The complete decarbonisation of Africa will not occur in the short or medium term, although some progress will be made in the long term, says professional services firm Deloitte Africa energy and resources leader Andrew Lane.
As the rest of the world increasingly shies away from fossil-fuel-fired energy generation, Africa continues to see major new investments in oil and gas infrastructure and exploration on a massive scale.
In Nigeria, for example, the $18-billion Dangote integrated refinery and petrochemical scomplex is expected to be operational by next year.
The refinery, located in the Lekki Free Zone, near Lagos, is touted as the world’s largest single-train facility and the largest refinery in Africa. It will produce Euro-V-quality gasoline and diesel, as well as jet fuel and polypropylene.
Nigeria is estimated to hold about 37-billion barrels of proven oil reserves, the second-largest reserves in Africa. However, the country imports the majority of its refined products, owing to insufficient domestic refining capacity. The new refinery will double Nigeria’s refining capacity and lower its import costs.
Meanwhile, global oil prices deflated significantly this year on the back of Covid-19, climate change activism and geopolitical dissent between major oil producers, Russia and Saudi Arabia.
“From a Nigerian energy-security and job-creation point of view, the Dangote refinery makes sense. However, the current global economic situation is not favourable,” Lane says.
In addition, numerous large-scale liquefied natural gas (LNG) projects are under way along the coast of Mozambique, with massive investments pouring in from major oil and gas companies such as Total, Exxon Mobil and Eni, as well as from financial institutions and consortiums worldwide.
By some estimates, overall investment in these projects is expected to reach as much as $200-billion over the next 20 years.
These projects include the Area 1 Mozambique LNG project – of which the first phase is currently under construction – the Area 4 Rovuma LNG project, the Coral South floating LNG project and the Matola LNG Terminal, as well as various support infrastructure projects such as pipelines and ports.
The development of LNG projects in Southern Africa creates opportunities for increased industrialisation on the back of infrastructure investments, increased export earnings and increased power generation capacity.
Numerous gas-to-power plans are under development throughout the Southern African Development Community region, owing to gas not only becoming widely available because of the nearby large-scale LNG projects but also being generally viewed as a transition fuel towards a carbon neutral ideal.
Although natural gas is a fossil fuel, it burns with as much as 50% less emissions than coal, therefore making it cleaner, but not entirely decarbonised.
Nonetheless, Africa remains dependent on such fossil fuels for power because “although there is massive potential in Africa for renewables, ineffective governments and a lack of economic headroom prevent it from being implemented at the pace that is needed”.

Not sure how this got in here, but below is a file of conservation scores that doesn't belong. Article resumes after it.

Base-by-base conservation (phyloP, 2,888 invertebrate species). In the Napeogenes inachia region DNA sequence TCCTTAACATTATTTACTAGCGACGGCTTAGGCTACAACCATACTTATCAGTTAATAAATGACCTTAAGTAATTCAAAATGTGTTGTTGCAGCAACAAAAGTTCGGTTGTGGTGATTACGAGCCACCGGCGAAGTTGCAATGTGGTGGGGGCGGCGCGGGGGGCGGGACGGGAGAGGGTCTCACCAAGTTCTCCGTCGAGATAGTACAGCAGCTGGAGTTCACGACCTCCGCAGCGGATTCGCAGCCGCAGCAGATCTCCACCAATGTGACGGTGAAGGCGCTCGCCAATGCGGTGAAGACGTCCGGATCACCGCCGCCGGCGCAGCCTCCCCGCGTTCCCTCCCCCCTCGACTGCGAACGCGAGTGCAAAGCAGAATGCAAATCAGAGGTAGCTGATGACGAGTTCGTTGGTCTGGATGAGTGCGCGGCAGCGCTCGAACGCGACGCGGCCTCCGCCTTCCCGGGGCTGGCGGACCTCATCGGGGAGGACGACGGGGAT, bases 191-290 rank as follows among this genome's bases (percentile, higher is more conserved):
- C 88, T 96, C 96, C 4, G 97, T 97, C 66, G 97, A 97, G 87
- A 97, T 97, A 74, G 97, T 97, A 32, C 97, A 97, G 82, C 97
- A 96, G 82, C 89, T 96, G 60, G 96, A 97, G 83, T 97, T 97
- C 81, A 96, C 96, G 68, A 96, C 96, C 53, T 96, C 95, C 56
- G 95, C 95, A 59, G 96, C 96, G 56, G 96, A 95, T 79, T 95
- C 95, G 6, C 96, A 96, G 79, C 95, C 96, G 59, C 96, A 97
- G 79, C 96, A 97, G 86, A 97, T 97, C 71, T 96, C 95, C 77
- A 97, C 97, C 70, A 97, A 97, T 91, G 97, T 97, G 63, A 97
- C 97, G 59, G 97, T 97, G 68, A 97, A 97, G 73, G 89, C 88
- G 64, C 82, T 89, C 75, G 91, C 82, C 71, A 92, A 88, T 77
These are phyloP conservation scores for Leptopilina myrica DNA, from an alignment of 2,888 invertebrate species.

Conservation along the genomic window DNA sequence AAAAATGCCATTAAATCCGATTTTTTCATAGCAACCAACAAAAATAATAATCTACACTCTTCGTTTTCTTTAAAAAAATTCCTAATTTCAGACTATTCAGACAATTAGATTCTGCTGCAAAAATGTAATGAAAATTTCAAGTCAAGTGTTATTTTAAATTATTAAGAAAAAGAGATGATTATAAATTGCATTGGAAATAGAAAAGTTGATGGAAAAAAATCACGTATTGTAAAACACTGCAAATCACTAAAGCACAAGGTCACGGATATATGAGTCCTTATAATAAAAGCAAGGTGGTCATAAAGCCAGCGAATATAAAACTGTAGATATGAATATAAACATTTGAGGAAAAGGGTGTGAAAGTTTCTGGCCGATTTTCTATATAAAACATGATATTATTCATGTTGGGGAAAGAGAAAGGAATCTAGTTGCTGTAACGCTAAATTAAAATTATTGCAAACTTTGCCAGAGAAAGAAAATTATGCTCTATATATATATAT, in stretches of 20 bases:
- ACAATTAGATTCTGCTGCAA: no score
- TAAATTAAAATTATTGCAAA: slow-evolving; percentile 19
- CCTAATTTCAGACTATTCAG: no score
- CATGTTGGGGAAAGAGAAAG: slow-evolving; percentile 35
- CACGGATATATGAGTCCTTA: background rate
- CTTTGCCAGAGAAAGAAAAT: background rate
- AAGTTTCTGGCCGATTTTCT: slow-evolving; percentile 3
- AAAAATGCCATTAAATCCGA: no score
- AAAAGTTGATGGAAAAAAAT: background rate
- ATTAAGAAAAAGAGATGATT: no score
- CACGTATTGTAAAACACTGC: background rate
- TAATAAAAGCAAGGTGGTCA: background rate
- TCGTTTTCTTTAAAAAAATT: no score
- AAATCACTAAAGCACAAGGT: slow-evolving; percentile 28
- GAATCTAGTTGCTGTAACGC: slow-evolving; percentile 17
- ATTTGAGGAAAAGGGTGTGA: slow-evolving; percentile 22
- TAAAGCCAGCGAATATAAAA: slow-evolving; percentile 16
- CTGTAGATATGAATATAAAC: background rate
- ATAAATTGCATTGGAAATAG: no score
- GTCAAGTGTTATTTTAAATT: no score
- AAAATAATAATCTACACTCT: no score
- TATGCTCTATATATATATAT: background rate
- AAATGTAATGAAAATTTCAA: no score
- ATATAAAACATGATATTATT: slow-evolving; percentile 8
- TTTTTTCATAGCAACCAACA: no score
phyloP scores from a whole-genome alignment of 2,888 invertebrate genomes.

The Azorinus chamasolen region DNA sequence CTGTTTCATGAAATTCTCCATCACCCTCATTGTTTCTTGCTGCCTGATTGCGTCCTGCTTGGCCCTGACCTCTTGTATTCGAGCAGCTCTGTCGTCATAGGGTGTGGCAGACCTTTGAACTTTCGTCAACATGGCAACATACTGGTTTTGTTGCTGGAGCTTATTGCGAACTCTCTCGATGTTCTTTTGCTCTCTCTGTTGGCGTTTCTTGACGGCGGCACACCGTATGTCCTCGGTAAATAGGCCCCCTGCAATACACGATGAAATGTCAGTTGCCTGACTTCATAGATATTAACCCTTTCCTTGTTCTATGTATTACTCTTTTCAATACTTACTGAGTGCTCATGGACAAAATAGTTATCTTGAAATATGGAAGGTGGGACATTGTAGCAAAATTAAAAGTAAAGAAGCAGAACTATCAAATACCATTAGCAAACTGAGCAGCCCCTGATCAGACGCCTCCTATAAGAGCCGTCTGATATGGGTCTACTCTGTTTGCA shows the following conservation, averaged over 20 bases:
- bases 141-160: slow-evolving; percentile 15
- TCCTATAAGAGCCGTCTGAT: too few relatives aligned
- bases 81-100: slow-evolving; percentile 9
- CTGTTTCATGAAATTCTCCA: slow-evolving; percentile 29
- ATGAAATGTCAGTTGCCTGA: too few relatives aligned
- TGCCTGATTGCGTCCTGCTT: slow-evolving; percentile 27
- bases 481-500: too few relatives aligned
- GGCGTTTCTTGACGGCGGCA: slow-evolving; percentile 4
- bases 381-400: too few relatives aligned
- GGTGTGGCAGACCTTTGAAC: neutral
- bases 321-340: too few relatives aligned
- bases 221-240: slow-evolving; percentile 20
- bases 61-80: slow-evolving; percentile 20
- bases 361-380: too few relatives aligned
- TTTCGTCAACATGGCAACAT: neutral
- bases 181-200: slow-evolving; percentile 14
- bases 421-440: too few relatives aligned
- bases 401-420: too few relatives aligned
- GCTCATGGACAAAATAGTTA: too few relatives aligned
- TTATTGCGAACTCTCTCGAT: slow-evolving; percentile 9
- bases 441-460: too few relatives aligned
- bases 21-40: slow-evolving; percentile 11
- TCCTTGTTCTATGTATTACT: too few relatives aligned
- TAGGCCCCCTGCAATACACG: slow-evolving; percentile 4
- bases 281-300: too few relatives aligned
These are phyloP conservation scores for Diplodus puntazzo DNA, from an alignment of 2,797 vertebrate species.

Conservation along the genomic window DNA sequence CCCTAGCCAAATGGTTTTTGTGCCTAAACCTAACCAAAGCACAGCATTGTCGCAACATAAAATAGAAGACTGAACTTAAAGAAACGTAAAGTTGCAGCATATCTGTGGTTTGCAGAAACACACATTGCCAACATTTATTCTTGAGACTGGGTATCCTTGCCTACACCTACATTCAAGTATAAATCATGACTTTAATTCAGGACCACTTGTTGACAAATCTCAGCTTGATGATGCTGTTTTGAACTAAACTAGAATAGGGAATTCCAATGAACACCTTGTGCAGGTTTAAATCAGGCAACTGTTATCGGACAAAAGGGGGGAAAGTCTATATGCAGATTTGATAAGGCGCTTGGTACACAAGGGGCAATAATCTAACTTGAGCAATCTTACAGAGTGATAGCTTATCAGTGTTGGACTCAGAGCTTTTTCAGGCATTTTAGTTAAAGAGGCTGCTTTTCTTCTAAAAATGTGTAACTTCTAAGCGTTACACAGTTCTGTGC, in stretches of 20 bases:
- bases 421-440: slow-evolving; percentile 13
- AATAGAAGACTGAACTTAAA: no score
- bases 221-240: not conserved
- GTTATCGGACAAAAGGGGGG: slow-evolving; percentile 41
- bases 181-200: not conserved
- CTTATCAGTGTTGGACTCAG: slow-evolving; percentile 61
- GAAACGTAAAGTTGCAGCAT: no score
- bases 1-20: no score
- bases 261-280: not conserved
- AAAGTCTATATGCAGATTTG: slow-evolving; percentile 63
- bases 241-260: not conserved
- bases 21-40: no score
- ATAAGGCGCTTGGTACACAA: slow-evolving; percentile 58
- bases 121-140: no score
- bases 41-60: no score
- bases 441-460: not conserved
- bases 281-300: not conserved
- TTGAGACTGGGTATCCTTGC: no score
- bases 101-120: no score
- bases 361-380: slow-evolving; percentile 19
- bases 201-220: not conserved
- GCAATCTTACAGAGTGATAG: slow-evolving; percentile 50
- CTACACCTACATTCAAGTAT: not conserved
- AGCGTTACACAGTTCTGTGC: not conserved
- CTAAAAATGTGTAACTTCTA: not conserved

Lane adds that there is cognitive dissonance between the drive to decarbonise while further industrialising Africa.
“I think the growth imperative in Africa, which depends on increased industrialisation for socioeconomic upliftment, is going to make rapid decarbonisation very difficult,” Lane says.
Decarbonising Africa from the Bottom Up
Using South Africa as a base case – given it is the dominant electricity user in Africa – Lane believes it is apparent that Africa will not meet global decarbonisation targets, despite the Integrated Resource Plan (IRP) 2019 indicating a commitment to increasing the share of renewables in the energy mix.
The online Climate Action Tracker currently rates South Africa’s efforts to decarbonise as “highly insufficient”. Nationally determined contributions (NDCs) fall outside of a country’s “fair share” range and are considered to be entirely inconsistent with holding global warming to below 2 ºC above pre-industrial levels, let alone the Paris Agreement’s stronger limit of 1.5 ºC. If all governments’ NDCs were in this range, warming would reach between 3 ºC and 4 ºC.
The Climate Action Tracker rating can likely be attributed to South Africa’s 93% dependence on coal-fired electricity generation, which makes the country one of the 15 largest emitters of carbon dioxide globally.
“South Africa is going to depend on coal for a long time still. The IRP 2019 proposes coal to continue, comprising 50% of the country’s energy mix – which is still a substantial amount – until at least 2030,” Lane says.
Other African countries are challenged by a large footprint of distributed diesel generation.
In addition to the decarbonisation challenge posed by the thousands of diesel generators used daily for domestic and business power generation throughout Africa, Lane notes the challenge of decarbonising transportation.
Transportation in Africa overwhelmingly depends on internal combustion engines, which are a significant source of greenhouse-gas emissions.
“Electric vehicles will penetrate Africa, albeit slowly,” he says, adding that it will be many years before electric vehicles will reach the kind of market penetration that will make a meaningful difference towards decarbonising Africa.
“Importantly, electric cars will neither achieve significant penetration in Africa without a stable electricity grid, nor is there much decarbonisation benefit if electric cars are charged with ‘dirty’ power,” Lane concludes.